Western Australia voted to join in 1900. Thus, the Constitution was designed, not at Westminster but in Australia and by our own electors.
In the words of the Eleventh Chief Justice of the High Court, The Honourable Murray Gleeson AC: “The Commonwealth Constitution was not drafted by civil servants in London, and presented to the colonies on the basis that they could take it or leave it. Its terms were hammered out in Australia in a process of public debate, and political and legal negotiation, by the leading figures of the day.”
One hundred years later, in 1998, a third Convention was held. From 2-13 February 1998, 152 delegates from all over Australia met at Old Parliament House in Canberra to discuss whether Australia should become a republic.
The delegates come from every State and Territory and had a wide diversity of backgrounds and interests. The Convention was chaired by the Rt Hon Ian Sinclair MP, with the Hon Barry Jones AO MP as Deputy Chairman.
It was finally resolved at the third Convention that a republican model of an appointed president be put to the people in a constitutional referendum.
On 5 November 1999, the Electors of Australia were asked:
“Do you agree with A proposed law to alter the constitution to establish the Commonwealth of Australia as a Republic with the Queen and Governor General being replaced by a President appointed by a two-thirds majority of members of the Commonwealth Parliament?”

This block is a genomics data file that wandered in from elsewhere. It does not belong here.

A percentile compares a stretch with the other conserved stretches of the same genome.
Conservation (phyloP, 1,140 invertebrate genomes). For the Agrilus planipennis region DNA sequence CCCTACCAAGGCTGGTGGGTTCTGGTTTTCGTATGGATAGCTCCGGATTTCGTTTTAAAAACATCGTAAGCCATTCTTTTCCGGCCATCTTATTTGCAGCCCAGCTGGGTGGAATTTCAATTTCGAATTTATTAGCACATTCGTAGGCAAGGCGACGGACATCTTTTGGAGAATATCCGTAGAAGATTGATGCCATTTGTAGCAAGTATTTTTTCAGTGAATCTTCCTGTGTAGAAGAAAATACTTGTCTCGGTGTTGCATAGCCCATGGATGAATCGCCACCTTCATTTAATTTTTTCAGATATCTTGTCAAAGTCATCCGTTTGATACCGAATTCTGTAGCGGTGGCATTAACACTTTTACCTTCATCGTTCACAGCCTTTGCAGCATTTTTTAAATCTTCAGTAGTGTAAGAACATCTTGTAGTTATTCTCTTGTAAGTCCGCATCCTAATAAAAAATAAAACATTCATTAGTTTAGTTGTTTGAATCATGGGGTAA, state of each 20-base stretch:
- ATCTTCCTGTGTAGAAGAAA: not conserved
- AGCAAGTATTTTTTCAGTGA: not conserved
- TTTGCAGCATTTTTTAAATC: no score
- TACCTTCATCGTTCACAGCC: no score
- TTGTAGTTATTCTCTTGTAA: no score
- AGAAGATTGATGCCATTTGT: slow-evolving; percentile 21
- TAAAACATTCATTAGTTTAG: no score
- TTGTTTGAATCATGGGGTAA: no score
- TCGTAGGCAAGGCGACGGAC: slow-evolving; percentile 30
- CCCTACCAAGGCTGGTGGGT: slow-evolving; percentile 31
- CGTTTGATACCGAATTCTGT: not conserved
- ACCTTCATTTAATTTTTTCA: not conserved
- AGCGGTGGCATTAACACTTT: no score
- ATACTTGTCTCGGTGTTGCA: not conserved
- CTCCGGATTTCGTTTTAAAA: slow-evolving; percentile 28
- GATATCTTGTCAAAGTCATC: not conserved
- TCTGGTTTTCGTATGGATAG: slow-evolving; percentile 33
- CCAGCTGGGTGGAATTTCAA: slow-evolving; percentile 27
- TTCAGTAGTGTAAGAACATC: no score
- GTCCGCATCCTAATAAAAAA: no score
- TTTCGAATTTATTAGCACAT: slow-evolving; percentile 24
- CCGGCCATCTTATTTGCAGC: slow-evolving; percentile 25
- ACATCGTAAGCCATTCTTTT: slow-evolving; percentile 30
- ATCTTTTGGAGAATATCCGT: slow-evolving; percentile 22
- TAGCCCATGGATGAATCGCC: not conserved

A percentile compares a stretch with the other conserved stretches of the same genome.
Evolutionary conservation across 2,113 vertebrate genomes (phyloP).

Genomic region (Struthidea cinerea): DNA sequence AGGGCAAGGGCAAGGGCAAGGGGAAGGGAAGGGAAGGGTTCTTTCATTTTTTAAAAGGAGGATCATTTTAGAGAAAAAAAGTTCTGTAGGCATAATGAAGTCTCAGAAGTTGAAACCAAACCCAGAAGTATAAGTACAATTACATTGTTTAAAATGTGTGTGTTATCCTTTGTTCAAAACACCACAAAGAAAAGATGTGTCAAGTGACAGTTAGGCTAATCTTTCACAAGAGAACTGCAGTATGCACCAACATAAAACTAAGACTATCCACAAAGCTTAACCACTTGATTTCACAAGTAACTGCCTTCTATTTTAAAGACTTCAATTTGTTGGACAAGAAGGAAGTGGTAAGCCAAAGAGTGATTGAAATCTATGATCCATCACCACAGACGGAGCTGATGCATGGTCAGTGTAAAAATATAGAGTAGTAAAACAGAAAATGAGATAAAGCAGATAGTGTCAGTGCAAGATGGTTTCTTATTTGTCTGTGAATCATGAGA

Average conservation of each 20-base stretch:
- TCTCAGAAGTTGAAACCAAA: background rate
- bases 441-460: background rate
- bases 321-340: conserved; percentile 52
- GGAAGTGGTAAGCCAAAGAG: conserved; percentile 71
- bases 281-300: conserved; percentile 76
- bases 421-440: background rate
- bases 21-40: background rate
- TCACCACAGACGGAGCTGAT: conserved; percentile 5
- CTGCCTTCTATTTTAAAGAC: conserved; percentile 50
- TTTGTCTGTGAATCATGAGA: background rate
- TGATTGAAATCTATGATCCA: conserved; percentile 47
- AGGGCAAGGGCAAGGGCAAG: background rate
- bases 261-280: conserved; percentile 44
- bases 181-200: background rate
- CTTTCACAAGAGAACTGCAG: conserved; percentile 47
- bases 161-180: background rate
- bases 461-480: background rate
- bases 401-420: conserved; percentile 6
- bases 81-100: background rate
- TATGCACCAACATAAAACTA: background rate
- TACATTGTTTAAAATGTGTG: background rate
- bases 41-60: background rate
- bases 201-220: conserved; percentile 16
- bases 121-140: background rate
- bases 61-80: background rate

The result of the constitutional referendum, as decided by the Majority of Electors, was: NO!
There are two basic meanings of success:
1. You-Lose, and
You-Lose is the kind of success a boxer enjoys in an Olympic Champion title fight. For him to win the title – be Olympic Champion of the World – and collect the Gold Medal he has to see that the other fighter fails to win. This kind of situation is called, by games theorists, a ‘zero sum’ game and is where success for one player means failure for the other.
Backgammon is also a zero sum game as are Olympic sports and professional sporting competitions like cricket, football, basketball and baseball.
I-Win is more like what happens in life itself. At home (whether in a relationship between lovers or families), or at school, or at work, I can be successful by playing I-Win without anyone having to lose or fail.
– I-Win can happen without my mate having to fail.
– I-Win can happen without my customer having to lose.